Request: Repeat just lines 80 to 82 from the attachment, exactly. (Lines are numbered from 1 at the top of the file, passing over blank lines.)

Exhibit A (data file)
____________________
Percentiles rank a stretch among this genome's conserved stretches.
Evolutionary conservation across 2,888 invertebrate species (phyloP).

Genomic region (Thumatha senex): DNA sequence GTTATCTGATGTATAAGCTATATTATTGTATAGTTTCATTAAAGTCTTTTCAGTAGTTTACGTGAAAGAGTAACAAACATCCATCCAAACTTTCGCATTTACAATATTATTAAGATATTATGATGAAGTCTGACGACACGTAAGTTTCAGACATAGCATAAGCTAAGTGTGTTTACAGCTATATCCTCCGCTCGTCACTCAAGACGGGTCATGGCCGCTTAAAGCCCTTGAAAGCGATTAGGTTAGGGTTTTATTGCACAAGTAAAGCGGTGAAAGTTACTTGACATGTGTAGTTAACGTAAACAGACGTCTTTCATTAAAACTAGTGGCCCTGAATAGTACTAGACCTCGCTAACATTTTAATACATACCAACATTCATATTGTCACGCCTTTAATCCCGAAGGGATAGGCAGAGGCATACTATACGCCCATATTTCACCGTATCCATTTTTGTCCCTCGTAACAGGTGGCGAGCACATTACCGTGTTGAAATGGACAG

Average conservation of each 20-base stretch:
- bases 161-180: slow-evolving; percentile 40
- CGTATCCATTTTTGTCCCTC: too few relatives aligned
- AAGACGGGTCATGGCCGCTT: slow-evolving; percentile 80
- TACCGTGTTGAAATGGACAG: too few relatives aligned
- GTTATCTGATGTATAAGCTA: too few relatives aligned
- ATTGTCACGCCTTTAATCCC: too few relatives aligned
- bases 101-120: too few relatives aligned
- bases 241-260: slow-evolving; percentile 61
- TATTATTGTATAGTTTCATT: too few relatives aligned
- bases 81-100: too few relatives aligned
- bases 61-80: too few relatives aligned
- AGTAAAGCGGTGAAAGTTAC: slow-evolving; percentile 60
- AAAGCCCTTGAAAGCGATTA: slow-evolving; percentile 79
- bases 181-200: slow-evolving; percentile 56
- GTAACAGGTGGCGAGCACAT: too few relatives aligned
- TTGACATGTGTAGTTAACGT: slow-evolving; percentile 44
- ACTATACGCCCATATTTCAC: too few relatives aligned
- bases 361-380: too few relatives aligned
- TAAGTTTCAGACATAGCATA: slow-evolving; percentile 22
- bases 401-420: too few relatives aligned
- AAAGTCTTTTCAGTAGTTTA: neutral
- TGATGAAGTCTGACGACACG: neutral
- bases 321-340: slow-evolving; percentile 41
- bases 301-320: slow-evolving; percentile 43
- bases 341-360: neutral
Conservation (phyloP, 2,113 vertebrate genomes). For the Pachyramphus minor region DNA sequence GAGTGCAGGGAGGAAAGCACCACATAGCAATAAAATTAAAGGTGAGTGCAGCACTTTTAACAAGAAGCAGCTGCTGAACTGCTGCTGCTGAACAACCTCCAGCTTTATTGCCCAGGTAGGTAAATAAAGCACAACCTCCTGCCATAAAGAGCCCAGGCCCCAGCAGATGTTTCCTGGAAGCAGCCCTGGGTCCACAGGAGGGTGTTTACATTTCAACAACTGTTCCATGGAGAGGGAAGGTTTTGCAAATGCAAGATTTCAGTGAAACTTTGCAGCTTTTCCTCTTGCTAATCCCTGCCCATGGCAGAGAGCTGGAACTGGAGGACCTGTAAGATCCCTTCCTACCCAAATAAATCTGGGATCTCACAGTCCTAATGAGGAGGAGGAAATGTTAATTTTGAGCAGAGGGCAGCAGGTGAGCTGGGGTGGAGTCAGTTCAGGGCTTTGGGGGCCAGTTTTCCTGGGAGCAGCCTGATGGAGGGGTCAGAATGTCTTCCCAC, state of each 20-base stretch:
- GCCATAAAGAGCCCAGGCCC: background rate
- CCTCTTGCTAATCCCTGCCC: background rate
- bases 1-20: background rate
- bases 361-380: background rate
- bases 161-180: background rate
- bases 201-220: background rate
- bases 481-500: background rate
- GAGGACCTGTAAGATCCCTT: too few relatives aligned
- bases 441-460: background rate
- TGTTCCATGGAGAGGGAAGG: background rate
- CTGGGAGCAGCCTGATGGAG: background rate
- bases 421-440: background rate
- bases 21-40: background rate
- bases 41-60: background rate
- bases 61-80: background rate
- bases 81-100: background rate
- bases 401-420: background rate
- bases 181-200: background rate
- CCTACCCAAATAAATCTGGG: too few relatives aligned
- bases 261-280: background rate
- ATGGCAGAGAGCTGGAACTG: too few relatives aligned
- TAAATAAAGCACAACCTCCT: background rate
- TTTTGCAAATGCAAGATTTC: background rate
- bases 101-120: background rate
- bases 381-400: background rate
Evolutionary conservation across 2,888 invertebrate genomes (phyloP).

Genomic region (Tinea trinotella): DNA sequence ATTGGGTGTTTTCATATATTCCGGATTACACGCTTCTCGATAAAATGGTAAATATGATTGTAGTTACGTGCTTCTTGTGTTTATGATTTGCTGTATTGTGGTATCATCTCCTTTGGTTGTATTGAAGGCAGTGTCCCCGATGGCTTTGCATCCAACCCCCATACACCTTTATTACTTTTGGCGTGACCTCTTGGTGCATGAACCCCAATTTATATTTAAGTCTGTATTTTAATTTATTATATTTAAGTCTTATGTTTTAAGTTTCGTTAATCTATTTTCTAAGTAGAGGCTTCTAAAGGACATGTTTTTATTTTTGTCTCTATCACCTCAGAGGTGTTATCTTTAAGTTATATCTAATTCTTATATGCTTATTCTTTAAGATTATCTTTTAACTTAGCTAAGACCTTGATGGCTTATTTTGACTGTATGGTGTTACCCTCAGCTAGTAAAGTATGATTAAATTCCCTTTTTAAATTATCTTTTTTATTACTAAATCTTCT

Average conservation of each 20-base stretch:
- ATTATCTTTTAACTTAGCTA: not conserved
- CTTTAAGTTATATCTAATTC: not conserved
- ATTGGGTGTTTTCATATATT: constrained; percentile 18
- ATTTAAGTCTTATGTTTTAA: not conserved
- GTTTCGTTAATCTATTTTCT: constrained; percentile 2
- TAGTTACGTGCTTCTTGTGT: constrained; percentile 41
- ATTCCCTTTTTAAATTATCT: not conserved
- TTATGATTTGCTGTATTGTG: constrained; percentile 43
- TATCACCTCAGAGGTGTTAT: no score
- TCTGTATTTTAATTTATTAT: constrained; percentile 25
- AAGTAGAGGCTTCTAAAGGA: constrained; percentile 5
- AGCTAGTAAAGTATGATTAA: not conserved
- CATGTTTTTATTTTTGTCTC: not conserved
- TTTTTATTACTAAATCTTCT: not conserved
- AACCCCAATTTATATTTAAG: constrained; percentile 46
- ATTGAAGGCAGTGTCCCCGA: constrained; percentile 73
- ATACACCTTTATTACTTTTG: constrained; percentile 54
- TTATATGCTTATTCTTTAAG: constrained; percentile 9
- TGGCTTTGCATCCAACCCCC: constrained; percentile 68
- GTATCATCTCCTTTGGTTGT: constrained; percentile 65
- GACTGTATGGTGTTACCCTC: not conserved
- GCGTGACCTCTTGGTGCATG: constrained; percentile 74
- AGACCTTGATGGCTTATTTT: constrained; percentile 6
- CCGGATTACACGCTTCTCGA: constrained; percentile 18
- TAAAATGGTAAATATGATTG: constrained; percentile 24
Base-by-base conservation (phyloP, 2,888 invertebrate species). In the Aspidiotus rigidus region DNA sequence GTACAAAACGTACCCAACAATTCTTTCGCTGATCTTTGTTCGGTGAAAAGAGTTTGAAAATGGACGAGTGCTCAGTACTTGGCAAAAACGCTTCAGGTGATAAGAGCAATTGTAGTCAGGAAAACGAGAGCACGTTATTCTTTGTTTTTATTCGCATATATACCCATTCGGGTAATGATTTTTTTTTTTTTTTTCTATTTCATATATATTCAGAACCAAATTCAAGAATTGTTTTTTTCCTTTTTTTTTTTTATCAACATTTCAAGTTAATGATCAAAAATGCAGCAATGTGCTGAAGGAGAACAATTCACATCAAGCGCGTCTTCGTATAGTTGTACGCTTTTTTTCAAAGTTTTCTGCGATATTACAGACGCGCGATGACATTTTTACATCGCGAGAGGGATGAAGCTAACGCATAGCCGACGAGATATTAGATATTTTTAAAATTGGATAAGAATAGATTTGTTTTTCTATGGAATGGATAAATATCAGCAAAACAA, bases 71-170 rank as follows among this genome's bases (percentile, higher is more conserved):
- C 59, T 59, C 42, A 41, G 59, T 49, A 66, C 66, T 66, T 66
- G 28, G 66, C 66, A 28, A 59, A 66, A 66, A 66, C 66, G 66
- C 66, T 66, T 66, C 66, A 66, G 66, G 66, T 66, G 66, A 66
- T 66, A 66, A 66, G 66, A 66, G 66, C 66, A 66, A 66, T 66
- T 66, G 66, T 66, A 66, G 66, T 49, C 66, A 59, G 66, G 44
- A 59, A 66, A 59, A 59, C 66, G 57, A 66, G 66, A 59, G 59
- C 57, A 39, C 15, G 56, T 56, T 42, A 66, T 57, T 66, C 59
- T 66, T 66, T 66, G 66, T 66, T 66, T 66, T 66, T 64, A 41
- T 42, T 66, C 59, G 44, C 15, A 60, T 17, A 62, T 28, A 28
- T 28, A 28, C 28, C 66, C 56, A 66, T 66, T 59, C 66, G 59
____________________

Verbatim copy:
- GCGTGACCTCTTGGTGCATG: constrained; percentile 74
- AGACCTTGATGGCTTATTTT: constrained; percentile 6
- CCGGATTACACGCTTCTCGA: constrained; percentile 18